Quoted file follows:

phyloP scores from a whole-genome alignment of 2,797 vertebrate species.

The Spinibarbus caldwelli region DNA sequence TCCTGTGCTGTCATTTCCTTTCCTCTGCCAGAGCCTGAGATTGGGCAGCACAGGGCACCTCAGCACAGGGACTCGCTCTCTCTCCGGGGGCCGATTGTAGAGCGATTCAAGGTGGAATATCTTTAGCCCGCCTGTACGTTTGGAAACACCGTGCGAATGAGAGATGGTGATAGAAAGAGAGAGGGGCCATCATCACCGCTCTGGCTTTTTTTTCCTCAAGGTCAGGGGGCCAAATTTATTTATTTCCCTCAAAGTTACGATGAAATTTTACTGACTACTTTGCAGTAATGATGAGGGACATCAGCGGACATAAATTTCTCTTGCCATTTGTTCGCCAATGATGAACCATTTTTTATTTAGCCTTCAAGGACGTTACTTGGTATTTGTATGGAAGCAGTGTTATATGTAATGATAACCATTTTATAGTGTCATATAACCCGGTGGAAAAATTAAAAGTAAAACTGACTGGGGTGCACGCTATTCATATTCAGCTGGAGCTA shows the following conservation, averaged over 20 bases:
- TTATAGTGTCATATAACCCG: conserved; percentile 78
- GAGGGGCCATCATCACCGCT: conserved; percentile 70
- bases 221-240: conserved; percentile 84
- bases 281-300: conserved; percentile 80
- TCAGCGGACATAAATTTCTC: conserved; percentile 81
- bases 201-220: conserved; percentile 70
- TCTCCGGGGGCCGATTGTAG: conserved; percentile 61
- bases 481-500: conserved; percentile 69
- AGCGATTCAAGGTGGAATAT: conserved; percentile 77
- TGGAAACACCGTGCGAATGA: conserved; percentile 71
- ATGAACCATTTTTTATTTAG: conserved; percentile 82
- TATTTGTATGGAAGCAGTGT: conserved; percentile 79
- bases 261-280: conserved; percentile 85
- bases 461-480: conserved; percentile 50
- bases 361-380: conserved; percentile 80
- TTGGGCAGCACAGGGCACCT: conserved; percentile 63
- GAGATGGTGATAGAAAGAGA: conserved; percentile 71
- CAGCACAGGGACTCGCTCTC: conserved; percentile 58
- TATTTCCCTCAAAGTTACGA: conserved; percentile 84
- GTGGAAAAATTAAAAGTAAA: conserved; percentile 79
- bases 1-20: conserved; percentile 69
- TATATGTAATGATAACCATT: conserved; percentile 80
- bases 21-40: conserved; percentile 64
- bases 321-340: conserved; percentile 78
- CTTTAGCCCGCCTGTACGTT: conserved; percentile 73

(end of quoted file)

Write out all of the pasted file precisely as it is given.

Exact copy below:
phyloP scores from a whole-genome alignment of 2,797 vertebrate species.

The Spinibarbus caldwelli region DNA sequence TCCTGTGCTGTCATTTCCTTTCCTCTGCCAGAGCCTGAGATTGGGCAGCACAGGGCACCTCAGCACAGGGACTCGCTCTCTCTCCGGGGGCCGATTGTAGAGCGATTCAAGGTGGAATATCTTTAGCCCGCCTGTACGTTTGGAAACACCGTGCGAATGAGAGATGGTGATAGAAAGAGAGAGGGGCCATCATCACCGCTCTGGCTTTTTTTTCCTCAAGGTCAGGGGGCCAAATTTATTTATTTCCCTCAAAGTTACGATGAAATTTTACTGACTACTTTGCAGTAATGATGAGGGACATCAGCGGACATAAATTTCTCTTGCCATTTGTTCGCCAATGATGAACCATTTTTTATTTAGCCTTCAAGGACGTTACTTGGTATTTGTATGGAAGCAGTGTTATATGTAATGATAACCATTTTATAGTGTCATATAACCCGGTGGAAAAATTAAAAGTAAAACTGACTGGGGTGCACGCTATTCATATTCAGCTGGAGCTA shows the following conservation, averaged over 20 bases:
- TTATAGTGTCATATAACCCG: conserved; percentile 78
- GAGGGGCCATCATCACCGCT: conserved; percentile 70
- bases 221-240: conserved; percentile 84
- bases 281-300: conserved; percentile 80
- TCAGCGGACATAAATTTCTC: conserved; percentile 81
- bases 201-220: conserved; percentile 70
- TCTCCGGGGGCCGATTGTAG: conserved; percentile 61
- bases 481-500: conserved; percentile 69
- AGCGATTCAAGGTGGAATAT: conserved; percentile 77
- TGGAAACACCGTGCGAATGA: conserved; percentile 71
- ATGAACCATTTTTTATTTAG: conserved; percentile 82
- TATTTGTATGGAAGCAGTGT: conserved; percentile 79
- bases 261-280: conserved; percentile 85
- bases 461-480: conserved; percentile 50
- bases 361-380: conserved; percentile 80
- TTGGGCAGCACAGGGCACCT: conserved; percentile 63
- GAGATGGTGATAGAAAGAGA: conserved; percentile 71
- CAGCACAGGGACTCGCTCTC: conserved; percentile 58
- TATTTCCCTCAAAGTTACGA: conserved; percentile 84
- GTGGAAAAATTAAAAGTAAA: conserved; percentile 79
- bases 1-20: conserved; percentile 69
- TATATGTAATGATAACCATT: conserved; percentile 80
- bases 21-40: conserved; percentile 64
- bases 321-340: conserved; percentile 78
- CTTTAGCCCGCCTGTACGTT: conserved; percentile 73